This, however, doesn’t mean that those without regard for neighbourhood character or the urban tree canopy are immune to the powerful dynamics of class and race.

For Eliot Tretter, a professor of geography at the University of Calgary, looking at urban issues such as housing affordability from a metropolitan scale, as a zoning bylaw would do, continues to obscure the marginalization of certain groups.

“During the era of urban renewal, [people] would be forcibly relocated,” Tretter says, noting that redevelopment of some established communities today can lead to similar displacements. “Some of it has to do with the uneven way market dynamics [shape] the urban landscape.”

A shifting paradigm

For lenders, after the 2007 crisis, the rigidity of single-use zoning was considered no longer an advantage but a risk, and mortgages flowed to those whose properties could accommodate a wider array of uses. While developers have been quick to adapt to the new standard, city planners have been slow to bring people along with the times.

“The planning principles have shifted from suburban type of development to avoiding sprawl at any cost,” Agrawal says. “But I don’t think the public is there.”

Today, those wary of letting the market decide what gets built and where feel uneasy about the pervasive influence of real estate developers in the planning process.

According to Taft, a former Liberal MLA, when the City of Edmonton launched the zoning bylaw renewal initiative in 2018, developers “were very well positioned to get in right away and shape the basic structure of the bylaws,” as they had been organizing for several years prior.

For others, the deregulated market developers advocate for is a force for good, as reducing the barriers that limit what can be built and where is expected to unleash housing supply, unlock affordability and choice, and prevent further urban sprawl.

While there’s no question that the role of developers in the planning process is paramount to the creation of new housing in any city, their involvement is rarely unproblematic. “Big developers may have [a] bigger lobby, they may have more money, and they could exert undue influence,” Agrawal says. “That’s why we have the different levels of government to watch out for it and do things in the interest of multiple publics.”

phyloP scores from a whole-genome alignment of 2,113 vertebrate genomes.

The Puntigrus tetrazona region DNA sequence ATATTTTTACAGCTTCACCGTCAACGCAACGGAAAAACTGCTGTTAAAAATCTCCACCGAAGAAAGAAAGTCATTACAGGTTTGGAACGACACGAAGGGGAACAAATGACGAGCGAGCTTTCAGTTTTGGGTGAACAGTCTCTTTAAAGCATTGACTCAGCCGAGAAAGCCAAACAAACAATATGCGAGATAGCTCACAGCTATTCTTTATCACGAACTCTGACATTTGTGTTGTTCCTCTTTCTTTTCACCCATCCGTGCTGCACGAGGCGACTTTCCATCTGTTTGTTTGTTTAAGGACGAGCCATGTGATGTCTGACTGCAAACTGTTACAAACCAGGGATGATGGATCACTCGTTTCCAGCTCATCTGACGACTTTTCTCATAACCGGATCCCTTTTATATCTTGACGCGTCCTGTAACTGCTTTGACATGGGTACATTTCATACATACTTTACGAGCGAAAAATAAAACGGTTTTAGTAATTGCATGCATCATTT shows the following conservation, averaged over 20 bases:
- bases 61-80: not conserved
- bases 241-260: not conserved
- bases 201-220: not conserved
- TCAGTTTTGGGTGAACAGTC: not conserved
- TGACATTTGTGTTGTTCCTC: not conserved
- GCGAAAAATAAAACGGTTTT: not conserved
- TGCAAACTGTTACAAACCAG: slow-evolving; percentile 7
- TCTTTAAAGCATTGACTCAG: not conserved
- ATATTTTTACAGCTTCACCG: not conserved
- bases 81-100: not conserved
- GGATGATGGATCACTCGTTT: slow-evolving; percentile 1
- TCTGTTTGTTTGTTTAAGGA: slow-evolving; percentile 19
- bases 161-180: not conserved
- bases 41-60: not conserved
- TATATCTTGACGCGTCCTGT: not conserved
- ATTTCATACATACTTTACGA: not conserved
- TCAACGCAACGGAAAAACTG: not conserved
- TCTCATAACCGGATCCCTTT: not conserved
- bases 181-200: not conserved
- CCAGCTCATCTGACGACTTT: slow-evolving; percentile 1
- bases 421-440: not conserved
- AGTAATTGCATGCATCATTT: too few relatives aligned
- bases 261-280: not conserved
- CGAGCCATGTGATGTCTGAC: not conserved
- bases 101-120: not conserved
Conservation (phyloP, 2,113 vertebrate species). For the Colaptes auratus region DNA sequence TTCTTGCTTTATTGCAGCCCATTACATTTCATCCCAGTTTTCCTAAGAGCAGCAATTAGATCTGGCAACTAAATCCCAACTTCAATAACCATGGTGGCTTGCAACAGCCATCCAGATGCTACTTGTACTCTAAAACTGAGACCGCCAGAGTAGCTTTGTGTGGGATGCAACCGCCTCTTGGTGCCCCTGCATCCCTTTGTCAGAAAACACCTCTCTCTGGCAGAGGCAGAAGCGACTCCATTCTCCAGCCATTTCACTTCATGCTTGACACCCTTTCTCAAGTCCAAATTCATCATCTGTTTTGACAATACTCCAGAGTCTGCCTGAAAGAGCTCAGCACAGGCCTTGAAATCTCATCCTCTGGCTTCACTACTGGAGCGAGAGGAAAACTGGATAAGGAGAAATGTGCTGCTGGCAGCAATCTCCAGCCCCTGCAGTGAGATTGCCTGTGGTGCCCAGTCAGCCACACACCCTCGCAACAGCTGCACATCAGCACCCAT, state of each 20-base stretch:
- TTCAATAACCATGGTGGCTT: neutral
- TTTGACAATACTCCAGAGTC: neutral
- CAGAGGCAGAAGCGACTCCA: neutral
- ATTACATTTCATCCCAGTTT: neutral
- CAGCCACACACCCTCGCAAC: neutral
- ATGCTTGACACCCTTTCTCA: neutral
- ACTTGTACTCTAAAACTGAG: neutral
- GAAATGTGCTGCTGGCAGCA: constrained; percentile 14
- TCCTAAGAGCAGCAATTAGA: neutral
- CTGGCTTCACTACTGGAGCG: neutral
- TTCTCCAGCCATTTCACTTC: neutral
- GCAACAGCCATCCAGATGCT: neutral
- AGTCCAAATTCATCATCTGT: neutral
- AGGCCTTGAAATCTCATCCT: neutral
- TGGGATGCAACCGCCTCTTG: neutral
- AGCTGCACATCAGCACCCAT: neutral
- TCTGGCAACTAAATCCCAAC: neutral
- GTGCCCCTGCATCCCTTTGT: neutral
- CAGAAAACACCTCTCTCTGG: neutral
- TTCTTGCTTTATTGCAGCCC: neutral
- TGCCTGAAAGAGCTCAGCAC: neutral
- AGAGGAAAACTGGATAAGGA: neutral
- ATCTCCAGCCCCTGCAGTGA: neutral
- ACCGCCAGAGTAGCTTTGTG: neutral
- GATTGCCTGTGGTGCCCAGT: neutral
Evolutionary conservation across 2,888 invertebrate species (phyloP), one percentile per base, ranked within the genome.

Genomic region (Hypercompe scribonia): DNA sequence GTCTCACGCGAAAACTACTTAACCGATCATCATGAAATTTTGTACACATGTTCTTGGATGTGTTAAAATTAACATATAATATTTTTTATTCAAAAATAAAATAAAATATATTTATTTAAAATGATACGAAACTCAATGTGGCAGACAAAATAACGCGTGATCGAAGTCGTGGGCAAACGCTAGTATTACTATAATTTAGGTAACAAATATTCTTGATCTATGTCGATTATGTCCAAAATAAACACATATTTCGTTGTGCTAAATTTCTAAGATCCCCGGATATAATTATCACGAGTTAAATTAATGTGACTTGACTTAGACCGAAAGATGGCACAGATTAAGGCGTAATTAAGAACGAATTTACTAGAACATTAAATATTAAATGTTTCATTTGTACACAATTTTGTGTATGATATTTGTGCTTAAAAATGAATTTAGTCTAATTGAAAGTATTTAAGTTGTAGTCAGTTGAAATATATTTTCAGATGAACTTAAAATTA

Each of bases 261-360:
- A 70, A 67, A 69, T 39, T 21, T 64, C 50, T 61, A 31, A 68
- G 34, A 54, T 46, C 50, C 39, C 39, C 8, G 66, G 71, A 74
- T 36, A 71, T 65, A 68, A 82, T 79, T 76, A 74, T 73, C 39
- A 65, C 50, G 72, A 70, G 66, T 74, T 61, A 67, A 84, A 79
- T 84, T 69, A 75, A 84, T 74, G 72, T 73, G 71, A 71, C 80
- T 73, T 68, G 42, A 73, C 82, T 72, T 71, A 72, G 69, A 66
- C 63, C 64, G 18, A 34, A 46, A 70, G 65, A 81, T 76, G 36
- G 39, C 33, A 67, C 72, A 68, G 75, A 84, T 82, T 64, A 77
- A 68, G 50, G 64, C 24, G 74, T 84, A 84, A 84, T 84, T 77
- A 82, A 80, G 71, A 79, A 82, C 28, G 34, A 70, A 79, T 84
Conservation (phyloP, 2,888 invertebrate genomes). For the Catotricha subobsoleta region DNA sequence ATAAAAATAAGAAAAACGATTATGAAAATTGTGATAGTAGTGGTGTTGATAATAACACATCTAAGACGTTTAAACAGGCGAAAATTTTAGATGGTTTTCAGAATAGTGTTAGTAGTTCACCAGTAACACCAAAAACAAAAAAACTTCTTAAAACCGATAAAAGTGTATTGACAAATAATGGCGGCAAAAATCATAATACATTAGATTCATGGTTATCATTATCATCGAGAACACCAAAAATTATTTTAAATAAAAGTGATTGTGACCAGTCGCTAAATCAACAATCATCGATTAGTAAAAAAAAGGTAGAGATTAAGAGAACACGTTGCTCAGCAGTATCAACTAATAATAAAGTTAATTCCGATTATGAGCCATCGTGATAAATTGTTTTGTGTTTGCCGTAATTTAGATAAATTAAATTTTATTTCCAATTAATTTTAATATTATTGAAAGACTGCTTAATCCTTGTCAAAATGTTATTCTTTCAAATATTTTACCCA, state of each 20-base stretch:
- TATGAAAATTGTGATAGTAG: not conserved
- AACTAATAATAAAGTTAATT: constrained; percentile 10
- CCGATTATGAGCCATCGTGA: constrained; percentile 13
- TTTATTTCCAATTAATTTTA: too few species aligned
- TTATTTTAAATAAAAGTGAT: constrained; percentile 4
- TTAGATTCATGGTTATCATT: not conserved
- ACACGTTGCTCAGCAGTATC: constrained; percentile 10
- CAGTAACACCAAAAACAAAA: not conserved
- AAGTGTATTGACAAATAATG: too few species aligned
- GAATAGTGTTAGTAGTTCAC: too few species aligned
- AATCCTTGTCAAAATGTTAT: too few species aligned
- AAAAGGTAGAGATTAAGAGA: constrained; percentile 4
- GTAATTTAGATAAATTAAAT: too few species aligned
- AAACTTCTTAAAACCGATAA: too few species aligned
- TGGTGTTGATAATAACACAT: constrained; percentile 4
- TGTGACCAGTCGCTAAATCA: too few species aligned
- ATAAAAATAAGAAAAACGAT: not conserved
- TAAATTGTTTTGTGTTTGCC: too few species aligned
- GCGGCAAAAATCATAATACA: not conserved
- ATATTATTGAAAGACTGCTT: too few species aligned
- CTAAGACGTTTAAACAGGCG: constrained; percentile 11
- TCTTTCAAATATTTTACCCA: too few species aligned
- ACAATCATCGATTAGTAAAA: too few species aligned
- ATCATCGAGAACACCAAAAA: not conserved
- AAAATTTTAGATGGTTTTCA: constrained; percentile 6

The limits of zoning

As a tool, Edmonton’s proposed zoning bylaw can be used to advance the interests of decision-makers, corporations, real estate developers, homeowners or the public. For this reason, taking into consideration how certain policies could discriminate against some segments of the population while favouring the interests of others is essential to move forward in the creation of a more equitable city.

But as a blunt instrument, the capabilities of zoning are also limited. “For affordability of housing, zoning can only do so much,” Agrawal says. “The rest is all what the market can bear. Developers are going to come and builders are going to build something if there’s a market for it.”

Moreover, in a paper published in May, Agrawal writes that changes to the zoning bylaw alone won’t transform Edmonton into a more inclusive and compassionate city. “Achieving all dimensions of equity requires a holistic approach, with reforms across the entire city operation and administration.”

In this context, it seems unrealistic to believe that simply by enabling more density and housing choice, our neighbourhoods will foster inclusion and become more equitable for all, in Edmonton or elsewhere. “If you just change the land use code, it may just overlay an existing system of segregation or inequality,” Tretter says, “and not generate lots of housing in all different kinds of places in the city.”

In other words, regardless of zoning, capitalism will continue to produce the inequitable results that threaten our right to housing.

Because increasing choice for some doesn’t necessarily produce more equitable outcomes for all, Edmonton councillors have a challenging task at hand. When the proposed zoning bylaw comes to council for consideration on Oct. 16, and residents bring their ideas and concerns forward at a public hearing, it’s important decision-makers keep sight of whose interests are being advanced by zoning, and whose are being relegated.

“Class and racial dynamics become very important in terms of the capacity that one can, or cannot, have to respond to changes,” Tretter says. “Adaptation without consideration of power, or one’s relative position in the system of inequalities, is not an adequate way of understanding urban change.”  [Tyee]